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Application of Conducting Polymers in Solar Water-Splitting Catalysis

  • Mohammed Alsultan
  • Abbas RanjbarEmail author
  • Gerhard F. SwiegersEmail author
  • Gordon G. Wallace
  • Sivakumar Balakrishnan
  • Junhua Huang
Chapter

Abstract

Water splitting is the general term for a chemical reaction in which water is separated into its constituent materials, oxygen and hydrogen. Hydrogen is widely considered to be an ideal fuel of the future due to its potential to replace fossil fuels. The key to an energy-efficient water-splitting process lies in catalysts that can carry out the water oxidation and reduction reactions with minimal energy losses. Conducting polymers are attractive materials for this technology and application because they may combine several desirable properties, including electronic conduction, ionic conduction, sensor functionality, and electrochromism. In this chapter, water splitting assisted by or driven by illumination with sunlight and involving conducting polymers is reviewed. The properties of conducting polymers that make them favorable for this purpose are also discussed. Comparisons of these properties with those of conventional water-splitting materials are made. Finally, a statement of research and achievements of solar hydrogen production through water splitting using conductive polymers will be reported.

Keywords

Water splitting Conducting polymers Water-splitting catalysis Properties of conducting polymers 

Abbreviations

AAO

Anodized aluminum oxide

APS

3-(Aminopropyl)triethoxysilane

BHJ

Bulk heterojunction

BI-VPP

Base-inhibited vapor-phase polymerization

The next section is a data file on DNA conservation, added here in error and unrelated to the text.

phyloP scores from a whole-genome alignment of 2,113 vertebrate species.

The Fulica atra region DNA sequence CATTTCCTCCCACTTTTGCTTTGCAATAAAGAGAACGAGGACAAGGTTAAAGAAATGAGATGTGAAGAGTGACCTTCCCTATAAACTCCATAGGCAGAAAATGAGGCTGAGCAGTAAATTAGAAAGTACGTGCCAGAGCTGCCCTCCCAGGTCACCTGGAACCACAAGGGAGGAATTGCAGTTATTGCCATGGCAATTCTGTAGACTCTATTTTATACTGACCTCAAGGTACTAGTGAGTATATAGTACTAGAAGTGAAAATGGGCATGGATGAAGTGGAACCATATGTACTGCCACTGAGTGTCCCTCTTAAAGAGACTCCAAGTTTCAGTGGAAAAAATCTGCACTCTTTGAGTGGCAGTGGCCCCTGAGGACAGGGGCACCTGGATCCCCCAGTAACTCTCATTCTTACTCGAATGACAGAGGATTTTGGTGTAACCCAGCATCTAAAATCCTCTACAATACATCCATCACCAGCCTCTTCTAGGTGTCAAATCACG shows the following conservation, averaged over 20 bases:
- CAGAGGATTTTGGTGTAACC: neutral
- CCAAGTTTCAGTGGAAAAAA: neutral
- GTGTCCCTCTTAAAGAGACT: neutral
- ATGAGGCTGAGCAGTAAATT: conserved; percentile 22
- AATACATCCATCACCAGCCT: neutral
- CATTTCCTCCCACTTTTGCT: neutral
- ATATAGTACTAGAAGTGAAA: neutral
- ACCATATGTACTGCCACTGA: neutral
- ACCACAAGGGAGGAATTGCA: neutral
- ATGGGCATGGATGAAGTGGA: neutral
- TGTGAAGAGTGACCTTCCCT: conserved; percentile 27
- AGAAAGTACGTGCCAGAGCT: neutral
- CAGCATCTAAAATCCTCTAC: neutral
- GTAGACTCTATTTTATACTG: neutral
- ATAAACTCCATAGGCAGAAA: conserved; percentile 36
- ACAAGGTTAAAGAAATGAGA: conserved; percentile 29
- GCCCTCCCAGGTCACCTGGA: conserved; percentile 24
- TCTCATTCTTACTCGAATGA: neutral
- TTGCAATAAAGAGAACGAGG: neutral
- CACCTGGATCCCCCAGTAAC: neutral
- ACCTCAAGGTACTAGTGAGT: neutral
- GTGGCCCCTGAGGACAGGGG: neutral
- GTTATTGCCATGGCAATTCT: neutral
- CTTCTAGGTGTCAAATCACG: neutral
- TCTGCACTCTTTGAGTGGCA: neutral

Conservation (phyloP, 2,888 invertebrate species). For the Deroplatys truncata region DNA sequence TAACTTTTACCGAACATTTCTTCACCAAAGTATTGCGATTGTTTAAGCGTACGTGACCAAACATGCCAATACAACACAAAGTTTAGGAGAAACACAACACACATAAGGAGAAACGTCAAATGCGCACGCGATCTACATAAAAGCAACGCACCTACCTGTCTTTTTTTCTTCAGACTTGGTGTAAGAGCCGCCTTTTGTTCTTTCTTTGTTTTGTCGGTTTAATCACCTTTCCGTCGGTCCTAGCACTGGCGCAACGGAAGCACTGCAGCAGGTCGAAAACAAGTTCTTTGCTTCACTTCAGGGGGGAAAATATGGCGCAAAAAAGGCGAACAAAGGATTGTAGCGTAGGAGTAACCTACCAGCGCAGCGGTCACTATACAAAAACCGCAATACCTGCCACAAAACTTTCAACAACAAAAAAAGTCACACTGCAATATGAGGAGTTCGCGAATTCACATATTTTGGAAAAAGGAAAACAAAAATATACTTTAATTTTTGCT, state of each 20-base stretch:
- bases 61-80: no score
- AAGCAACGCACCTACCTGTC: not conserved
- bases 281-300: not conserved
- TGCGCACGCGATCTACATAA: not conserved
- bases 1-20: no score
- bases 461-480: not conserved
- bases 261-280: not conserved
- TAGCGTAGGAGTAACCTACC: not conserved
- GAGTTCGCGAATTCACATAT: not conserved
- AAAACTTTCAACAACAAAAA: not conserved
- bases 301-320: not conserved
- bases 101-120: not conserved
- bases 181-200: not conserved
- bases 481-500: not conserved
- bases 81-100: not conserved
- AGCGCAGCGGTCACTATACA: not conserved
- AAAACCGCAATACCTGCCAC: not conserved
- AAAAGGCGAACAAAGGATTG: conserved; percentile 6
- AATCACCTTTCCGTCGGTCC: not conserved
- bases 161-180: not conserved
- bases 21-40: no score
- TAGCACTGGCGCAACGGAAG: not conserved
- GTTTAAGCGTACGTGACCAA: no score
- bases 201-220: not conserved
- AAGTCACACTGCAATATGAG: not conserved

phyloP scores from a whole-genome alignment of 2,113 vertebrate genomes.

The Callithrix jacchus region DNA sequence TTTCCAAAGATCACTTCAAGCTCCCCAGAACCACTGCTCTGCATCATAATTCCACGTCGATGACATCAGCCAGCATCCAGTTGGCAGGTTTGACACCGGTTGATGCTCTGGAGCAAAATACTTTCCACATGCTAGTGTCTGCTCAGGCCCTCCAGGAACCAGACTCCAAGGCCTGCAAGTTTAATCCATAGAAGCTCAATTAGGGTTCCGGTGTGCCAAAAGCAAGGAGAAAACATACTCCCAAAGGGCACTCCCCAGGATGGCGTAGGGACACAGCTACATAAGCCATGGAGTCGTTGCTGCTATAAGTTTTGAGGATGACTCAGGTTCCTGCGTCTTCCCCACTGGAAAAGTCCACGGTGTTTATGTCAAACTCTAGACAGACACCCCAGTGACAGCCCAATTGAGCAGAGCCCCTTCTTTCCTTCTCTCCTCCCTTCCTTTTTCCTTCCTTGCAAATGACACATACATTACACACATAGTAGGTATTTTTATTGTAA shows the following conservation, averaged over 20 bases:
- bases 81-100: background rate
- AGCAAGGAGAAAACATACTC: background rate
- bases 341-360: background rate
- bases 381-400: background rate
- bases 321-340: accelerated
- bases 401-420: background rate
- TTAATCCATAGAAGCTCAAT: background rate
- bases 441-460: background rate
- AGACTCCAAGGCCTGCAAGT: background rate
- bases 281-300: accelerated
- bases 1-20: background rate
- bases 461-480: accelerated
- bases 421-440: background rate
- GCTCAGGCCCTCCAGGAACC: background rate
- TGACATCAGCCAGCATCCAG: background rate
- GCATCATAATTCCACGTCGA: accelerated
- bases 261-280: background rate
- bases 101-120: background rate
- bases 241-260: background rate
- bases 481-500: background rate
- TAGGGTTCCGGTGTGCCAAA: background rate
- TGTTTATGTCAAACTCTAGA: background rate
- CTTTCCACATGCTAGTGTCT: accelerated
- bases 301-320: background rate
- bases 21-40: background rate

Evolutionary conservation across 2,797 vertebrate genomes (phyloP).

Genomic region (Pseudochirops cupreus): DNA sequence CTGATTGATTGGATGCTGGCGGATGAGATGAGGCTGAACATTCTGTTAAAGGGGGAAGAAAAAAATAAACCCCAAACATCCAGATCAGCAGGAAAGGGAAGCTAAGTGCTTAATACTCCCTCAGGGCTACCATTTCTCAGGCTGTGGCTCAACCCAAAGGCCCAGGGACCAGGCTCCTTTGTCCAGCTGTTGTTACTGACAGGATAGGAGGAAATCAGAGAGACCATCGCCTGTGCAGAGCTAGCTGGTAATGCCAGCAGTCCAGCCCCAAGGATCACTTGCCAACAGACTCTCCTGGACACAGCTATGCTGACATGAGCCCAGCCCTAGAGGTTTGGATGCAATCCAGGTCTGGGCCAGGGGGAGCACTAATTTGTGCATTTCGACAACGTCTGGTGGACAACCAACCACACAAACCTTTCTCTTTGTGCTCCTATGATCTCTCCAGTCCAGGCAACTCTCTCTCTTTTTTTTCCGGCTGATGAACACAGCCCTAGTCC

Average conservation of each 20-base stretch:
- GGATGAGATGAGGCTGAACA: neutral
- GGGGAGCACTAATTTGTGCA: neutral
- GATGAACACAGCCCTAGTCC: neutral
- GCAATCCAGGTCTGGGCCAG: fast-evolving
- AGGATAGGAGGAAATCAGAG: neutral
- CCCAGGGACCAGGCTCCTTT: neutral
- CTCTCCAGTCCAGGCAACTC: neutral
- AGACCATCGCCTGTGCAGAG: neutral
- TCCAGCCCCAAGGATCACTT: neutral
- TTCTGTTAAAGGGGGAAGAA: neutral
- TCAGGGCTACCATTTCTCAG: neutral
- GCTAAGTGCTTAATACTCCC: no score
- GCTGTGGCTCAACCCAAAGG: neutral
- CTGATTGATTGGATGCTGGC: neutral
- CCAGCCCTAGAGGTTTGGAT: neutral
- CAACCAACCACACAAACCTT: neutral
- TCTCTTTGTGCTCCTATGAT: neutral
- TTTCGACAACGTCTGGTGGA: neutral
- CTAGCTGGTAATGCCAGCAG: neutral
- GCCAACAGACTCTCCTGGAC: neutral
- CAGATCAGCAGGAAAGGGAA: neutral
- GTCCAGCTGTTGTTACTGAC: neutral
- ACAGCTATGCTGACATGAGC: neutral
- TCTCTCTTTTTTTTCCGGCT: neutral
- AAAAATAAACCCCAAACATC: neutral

CB

Conduction band

CP

Conducting polymer

CV

Cyclic voltammogram

CTAB

Cetyltrimethyl ammonium bromide

DBSNa or SDBS

Sodium dodecylbenzene sulfonate

DSC

Dye-sensitized solar cell

ESR

Electron spin resonance

FESEM

Field emission scanning electron microscopy

FTIR

Fourier transform infrared spectroscopy

FTO

Fluorine-doped tin oxide

h+

Hole (in the valence band)

GC

Glassy carbon

HER

Hydrogen evolution reaction

HOMO

Highest occupied molecular orbital

IPCE

Incident photon-to-current conversion efficiency

ITO

Indium tin oxide

LM2

Poly(2-ethynyl-N-aminopropylpyridiniumbromide)

LM3

Poly(2-ethynyl-N-carboxypropylpyridiniumbromide)

LSV

Linear sweep voltammogram

LUMO

Lowest unoccupied molecular orbital

OER

Oxygen evolution reaction

OPE-O electrode

Organic photoelectrode (oxidation) electrode

OPE-R electrode

Organic photoelectrode (reduction) electrode

ORR

Oxygen reduction reaction

OSC

Organic thin-film solar cells

PANI

Polyaniline

PCBM

Phenyl-C61-butyric acid methyl ester

PDTT

Poly(dithieno[3,2-b:2′,3′-d]thiophene)

PEC

Photoelectrochemical (cell)

PEDOT

Poly(3,4-ethylenedioxythiophene)

PEDOT-PEG

Poly(3,4-ethylenedioxythiophene)–poly(ethylene glycol)

PEDOT-1

Poly(3,4-ethylenedioxythiophene)–Mn-porphyrin

PEG

Poly(ethylene glycol)

PET

Poly(ethylene terephthalate)

PPy

Polypyrrole

PRR

Proton reduction reaction

PTh

Polythiophene

PTT

Poly(thieno[3,2-b]thiophene)

PTTh

Polyterthiophene

p-TS

p-toluenesulfonate

P3HT

Poly(3-hexylthiophene)

SHE

Standard hydrogen electrode

TSNa

Sodium p-toluenesulfonate

VB

Valence band

VPP

Vapor-phase polymerization

WOR

Water oxidation reaction

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Copyright information

© Springer International Publishing Switzerland 2016

Authors and Affiliations

  • Mohammed Alsultan
    • 1
    • 2
  • Abbas Ranjbar
    • 1
    Email author
  • Gerhard F. Swiegers
    • 1
    Email author
  • Gordon G. Wallace
    • 1
  • Sivakumar Balakrishnan
    • 1
  • Junhua Huang
    • 3
  1. 1.Intelligent Polymer Research Institute, ARC Centre of Excellence for Electromaterial Science (ACES)University of WollongongWollongongAustralia
  2. 2.Department of ScienceCollege of Basic Education, University of MosulMosulIraq
  3. 3.School of ChemistryMonash UniversityClaytonAustralia

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